Tuesday, November 16, 2010

Media Coverage & Human Suffering

Hello fellow bloggers,

Thank you so much for your all of your engaging comments and questions this morning on my presentation, "The Ethics of Media Coverage and Human Suffering." I genuinely learned a lot from hearing your perspectives this morning on this topic, as well as other topics in former presentations.

To refresh you on the presentation, the purpose of it was to delve into the ethics of media coverage and human suffering by looking into a few Pulitzer Prize-winning photographs. The image (displayed on the left) was taken by the Boston Globe photojournalist Stan Grossfeld who was sent on assignment to cover the Ethiopian famine of the 1970s and 1980s. "Ethiopian Famine" shows a mother holding her emaciated child at a food station in the Tigray Province of Ethiopia during the famine. An hour after the exposure, the child died. "You try to be a technician and look through the viewfinder; sometimes the viewfinder fills up with tears," said Grossfeld. In the end, 500,000 to 1,000,000 died due to the famine. Covering such events raises so many ethical questions. We, as journalists, must look into the how and why of reporting human suffering in order to understand the intention and outcome of the story.

Why do we cover human suffering to begin with? Do you believe Grossfeld's photograph should of been released, published, awarded? And where is the line between objective coverage and pure sensationalism?

In other words, How do we proactively fight this desensitization and inform people?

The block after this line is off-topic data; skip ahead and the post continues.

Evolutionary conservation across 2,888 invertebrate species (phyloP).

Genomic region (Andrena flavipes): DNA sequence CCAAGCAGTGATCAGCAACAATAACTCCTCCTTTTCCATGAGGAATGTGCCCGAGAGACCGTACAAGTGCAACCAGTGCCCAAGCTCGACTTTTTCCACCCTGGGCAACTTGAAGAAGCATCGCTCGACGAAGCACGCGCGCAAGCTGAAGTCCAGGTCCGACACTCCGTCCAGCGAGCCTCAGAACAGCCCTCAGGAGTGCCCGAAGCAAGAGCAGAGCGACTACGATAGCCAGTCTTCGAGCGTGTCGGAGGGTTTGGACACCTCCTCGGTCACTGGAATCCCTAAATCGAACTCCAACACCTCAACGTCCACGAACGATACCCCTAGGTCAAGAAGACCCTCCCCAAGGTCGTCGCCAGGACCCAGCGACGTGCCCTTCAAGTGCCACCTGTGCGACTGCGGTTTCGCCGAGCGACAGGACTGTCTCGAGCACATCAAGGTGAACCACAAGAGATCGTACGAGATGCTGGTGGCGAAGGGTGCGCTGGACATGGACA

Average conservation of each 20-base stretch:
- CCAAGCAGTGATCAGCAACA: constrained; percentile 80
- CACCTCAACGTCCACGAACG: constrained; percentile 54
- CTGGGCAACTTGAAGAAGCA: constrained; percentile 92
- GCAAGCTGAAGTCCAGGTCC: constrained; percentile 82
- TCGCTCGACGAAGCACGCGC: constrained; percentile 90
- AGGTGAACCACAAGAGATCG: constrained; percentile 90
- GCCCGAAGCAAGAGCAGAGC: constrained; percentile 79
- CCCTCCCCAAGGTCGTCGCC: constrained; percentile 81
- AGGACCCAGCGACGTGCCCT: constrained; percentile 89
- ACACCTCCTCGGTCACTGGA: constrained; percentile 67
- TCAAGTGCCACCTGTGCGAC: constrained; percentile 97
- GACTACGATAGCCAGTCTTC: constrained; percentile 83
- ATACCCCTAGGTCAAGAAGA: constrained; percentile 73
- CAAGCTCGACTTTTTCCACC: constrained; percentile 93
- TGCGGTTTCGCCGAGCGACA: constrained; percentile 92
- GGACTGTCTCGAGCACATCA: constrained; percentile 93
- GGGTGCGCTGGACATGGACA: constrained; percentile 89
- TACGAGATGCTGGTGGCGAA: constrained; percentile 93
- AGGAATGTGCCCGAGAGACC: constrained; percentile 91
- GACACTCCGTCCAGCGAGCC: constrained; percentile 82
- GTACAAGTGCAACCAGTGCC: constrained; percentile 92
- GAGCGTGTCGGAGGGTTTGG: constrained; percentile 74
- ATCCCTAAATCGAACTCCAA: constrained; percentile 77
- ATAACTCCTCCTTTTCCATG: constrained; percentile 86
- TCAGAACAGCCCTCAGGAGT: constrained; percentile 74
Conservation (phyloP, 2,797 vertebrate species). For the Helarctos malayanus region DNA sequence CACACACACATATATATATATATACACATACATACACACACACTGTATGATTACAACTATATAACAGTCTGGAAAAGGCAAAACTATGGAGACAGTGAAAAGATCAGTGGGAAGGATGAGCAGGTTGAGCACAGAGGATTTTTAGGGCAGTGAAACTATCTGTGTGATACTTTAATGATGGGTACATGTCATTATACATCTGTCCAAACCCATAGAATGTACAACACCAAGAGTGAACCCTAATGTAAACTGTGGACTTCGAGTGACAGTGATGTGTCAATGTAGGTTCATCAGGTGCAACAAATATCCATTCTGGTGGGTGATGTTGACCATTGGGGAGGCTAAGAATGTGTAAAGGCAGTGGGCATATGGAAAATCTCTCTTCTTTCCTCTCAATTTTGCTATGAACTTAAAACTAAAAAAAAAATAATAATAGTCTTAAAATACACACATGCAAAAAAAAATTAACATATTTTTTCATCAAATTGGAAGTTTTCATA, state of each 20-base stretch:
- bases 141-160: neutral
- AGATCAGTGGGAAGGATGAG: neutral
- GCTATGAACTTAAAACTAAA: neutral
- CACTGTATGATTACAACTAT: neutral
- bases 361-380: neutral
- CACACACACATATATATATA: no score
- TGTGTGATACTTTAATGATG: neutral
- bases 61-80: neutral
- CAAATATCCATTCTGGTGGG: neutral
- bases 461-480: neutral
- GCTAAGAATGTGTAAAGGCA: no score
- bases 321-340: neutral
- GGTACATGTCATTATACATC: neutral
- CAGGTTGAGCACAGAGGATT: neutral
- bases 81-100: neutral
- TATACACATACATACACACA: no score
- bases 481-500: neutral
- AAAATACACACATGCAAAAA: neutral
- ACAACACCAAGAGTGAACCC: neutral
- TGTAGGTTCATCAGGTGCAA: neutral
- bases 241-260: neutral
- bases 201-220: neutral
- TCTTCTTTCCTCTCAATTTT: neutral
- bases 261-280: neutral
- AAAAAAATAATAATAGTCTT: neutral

For instance, how much of a reaction do we have when we read an article on a car bomb in Iraq, Afghanistan or Pakistan that killed upwards of 50-100 people? Or a woman being oppressed, raped or stoned in Saudi Arabia for something as petty as leaving her home without a Burqa? Or Grossfeld's image portraying a famine that killed hundreds of thousands of people?

Chances are, we’re not collectively having the kind of response we should have. Meaning, we’re, at some level, calloused to human suffering. Isn't it problematic for even the storytellers to be jaded? So how do we remedy this as the Fourth Estate?

Here are some links to articles relating to this topic:



1 comment:

  1. I agree that we are jaded to seeing human suffering. Due to the 24-hour news networks and the need for ratings in both newspapers, web, and TV media, the majority of stories that are generated are sad and somber. That may be the case, but that doesn't mean that we shouldn't report on these stores. I think it's still important to report on human suffering, even if everyone is becoming more and more desensitized to it. I will say, though, that to fix our indifference to such catastrophes, things that aren't as catastrophic should be reported on less and less. Things like robberies in a neighborhood you've never heard of or "investigations" on things that people know exist but don't worry about until they are sensationalized by the news media should be reported on less often. I think that would give emotional room for the disaster stories that really matter.